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Meet Alice Olafare

Megan Raybould

28 October 2020

We're excited to introduce Alice. Alice co-founded the organisation New Gen Accountants and is now a trustee for Peer Power Youth.

In this series we're sharing experiences, tips and ideas about trusteeship from Young Trustee Movement members.

As part of our ongoing work in support of Black Lives Matter, we will be sharing spotlight stories throughout October to celebrate Black History Month. We are working with Beyond Suffrage to share stories from some of the inspiring young people they work with.

Alice co-founded the organisation New Gen Accountants who are a community of accountants, supporting diversity and inclusion in the sector. She completed the Beyond Suffrage Trustee programme and is currently a trustee for Peer Power Youth.

How did you get involved with Beyond Suffrage and start your trustee journey?

I was drawn to Beyond Suffrage because of their mission to work to get more women on trustee boards. The aim of the program aligned perfectly with my desire to just improve representation within positions of power across society.

The program was a great kind of crossway, in terms of supporting communities who need help through the work of charities, but also improving representation at the same time.

Where did you become a trustee?

I'm trustee at Peer Power. Peer Power's a charity focused on supporting young adults in the UK who have gone through particular life experiences, such as living in poverty or who've had difficult upbringings. And so I've been a trustee for 5 months.

What was it like starting in the middle of the pandemic?

It has been really difficult, especially because you haven't been able to meet in person yet. And I think not being able to do that and having all the meetings on the phone, it can sometimes be quite difficult to engage, to really understand what you're doing, how the charity runs, and who the beneficiaries are.

I think you would get a better sense if you were actually able to kind of go into the building, meet some of the beneficiaries, sit with the board and the other new trustees, and really be able to delve in.

Luckily the senior management team at Peer Power are just really amazing, and they do make every effort to get us new trustees involved, and up to speed. But they're also considerate of the fact that we have joined in the middle of a pandemic, and it is difficult and unusual circumstances.

Has there been anything that could have made it easier?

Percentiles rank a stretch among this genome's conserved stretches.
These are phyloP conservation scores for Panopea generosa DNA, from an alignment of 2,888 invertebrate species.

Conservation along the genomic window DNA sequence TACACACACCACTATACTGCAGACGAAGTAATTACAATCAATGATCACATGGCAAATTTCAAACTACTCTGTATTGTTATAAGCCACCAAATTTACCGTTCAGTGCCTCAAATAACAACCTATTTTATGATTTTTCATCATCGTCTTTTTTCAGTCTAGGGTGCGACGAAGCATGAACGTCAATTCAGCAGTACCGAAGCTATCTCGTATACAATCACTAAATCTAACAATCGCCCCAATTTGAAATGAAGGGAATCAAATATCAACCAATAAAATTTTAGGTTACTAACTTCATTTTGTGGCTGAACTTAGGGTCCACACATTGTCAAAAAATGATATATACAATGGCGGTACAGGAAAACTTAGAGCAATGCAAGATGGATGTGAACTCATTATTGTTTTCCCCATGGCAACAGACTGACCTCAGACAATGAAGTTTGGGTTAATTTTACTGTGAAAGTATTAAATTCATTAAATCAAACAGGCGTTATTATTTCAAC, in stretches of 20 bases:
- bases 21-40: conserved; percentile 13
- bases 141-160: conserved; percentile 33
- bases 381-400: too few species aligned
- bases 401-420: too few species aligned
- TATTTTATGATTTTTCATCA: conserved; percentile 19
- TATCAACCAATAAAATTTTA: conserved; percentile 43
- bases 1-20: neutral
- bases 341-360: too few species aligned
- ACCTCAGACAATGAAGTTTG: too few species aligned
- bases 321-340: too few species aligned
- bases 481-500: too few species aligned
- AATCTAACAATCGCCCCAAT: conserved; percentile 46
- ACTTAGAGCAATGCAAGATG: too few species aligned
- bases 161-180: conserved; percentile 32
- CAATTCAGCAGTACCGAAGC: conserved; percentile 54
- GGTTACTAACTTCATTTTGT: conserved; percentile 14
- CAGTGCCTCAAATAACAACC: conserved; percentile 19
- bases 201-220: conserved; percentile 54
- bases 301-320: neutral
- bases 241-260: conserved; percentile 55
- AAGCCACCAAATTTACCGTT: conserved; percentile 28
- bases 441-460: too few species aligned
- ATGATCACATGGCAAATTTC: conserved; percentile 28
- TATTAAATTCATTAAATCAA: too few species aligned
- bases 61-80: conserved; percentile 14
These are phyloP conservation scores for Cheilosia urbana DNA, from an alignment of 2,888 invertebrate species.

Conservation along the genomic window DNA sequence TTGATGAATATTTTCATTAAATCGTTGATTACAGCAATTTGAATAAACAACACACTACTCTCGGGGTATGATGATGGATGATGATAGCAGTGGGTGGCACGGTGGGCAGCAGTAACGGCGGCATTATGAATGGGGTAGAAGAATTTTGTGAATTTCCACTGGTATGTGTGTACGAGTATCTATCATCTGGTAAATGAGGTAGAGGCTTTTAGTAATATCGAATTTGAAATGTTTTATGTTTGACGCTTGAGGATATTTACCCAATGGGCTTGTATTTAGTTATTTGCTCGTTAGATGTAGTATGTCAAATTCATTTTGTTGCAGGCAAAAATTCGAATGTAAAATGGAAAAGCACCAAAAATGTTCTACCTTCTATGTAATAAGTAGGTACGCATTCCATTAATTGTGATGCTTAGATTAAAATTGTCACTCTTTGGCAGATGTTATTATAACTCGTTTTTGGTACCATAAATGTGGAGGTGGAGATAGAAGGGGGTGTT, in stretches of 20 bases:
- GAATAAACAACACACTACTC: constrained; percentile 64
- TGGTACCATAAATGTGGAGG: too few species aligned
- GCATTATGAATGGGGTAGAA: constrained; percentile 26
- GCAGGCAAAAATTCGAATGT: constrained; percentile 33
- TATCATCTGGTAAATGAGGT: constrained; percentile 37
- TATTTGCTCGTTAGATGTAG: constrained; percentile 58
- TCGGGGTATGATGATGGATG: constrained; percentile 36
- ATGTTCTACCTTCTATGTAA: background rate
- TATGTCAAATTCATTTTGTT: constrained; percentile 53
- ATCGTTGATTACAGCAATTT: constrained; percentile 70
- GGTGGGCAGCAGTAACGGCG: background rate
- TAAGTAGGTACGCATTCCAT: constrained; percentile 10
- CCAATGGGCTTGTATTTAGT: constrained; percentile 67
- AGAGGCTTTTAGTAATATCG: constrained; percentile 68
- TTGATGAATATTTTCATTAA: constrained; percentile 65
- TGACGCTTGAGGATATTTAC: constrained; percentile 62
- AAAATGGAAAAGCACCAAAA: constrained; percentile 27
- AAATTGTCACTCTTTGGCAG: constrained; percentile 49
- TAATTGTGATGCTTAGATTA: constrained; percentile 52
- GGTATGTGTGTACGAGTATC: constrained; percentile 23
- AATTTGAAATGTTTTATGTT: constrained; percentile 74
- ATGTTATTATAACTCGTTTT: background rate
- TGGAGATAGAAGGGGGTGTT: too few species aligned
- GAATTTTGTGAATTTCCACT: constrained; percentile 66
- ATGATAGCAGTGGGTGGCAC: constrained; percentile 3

I would definitely set out some times for the new trustee to get to know each other and the management team and that can be done online.

It’s good to get to know how people work and build up that familiarity, I think that that's really one great way to integrate people. Otherwise, as a new trustee you join a call and you don't know anyone on the call it could feel like: the majority of you know each other, and are very good at talking to each other, and feeling comfortable to kind of raise their hands and say something.  But, as someone who's new and I don't really know anyone, you might be uncomfortable or shy to speak.

On a call, no one's really going to notice if you’re talking, or not. But if you're in a room I think you would notice after a while if one person wasn't talking, and they're not really engaged that much.

One thing that I really appreciated at Peer Power was the CEO actually took some time to send out an invite, to have  a virtual coffee catch up, just to see how I'm doing and how am I finding joining the board and what they could do to improve and make it more comfortable for me. So a tip would be hosting a general check in one-on-one with the CEO. I really appreciated it, and that made me feel a lot more comfortable.

I think one thing that I have found quite beneficial is the fact that the conversations were involved in, our viewpoints and comments are taken into consideration and I can see how it impacts the charity.

What was your overall experience of working with Beyond Suffrage and the process of becoming a trustee?

I think what is really important is shedding light on opportunities available, but also championing diversity on boards so that there are more opportunities in the future.

It's been mentioned quite frequently to me that more diverse boards have produced better results. And that's because diversity of thought, mind and experience, means that you're able to tackle a greater surface area of problems. And also your results are able to capture a lot more points of views and perspectives.

I think programmes like the Beyond Suffrage are doing amazing things, in terms of just shedding light, and granting more opportunities in the space of trusteeship. And, I think trusteeship is an experience and role that more people should get involved in. Not only is it an opportunity to give back to charities and your community, but it's also an experience that will help you with your personal development as a whole. I would really recommend people to get involved where they can.

This blog was created in collaboration with Beyond Suffrage. You can find out more about their trustee training programme, here.

Don't forget to listen to this month's episode of Boardroom Bookclub too! Listen here.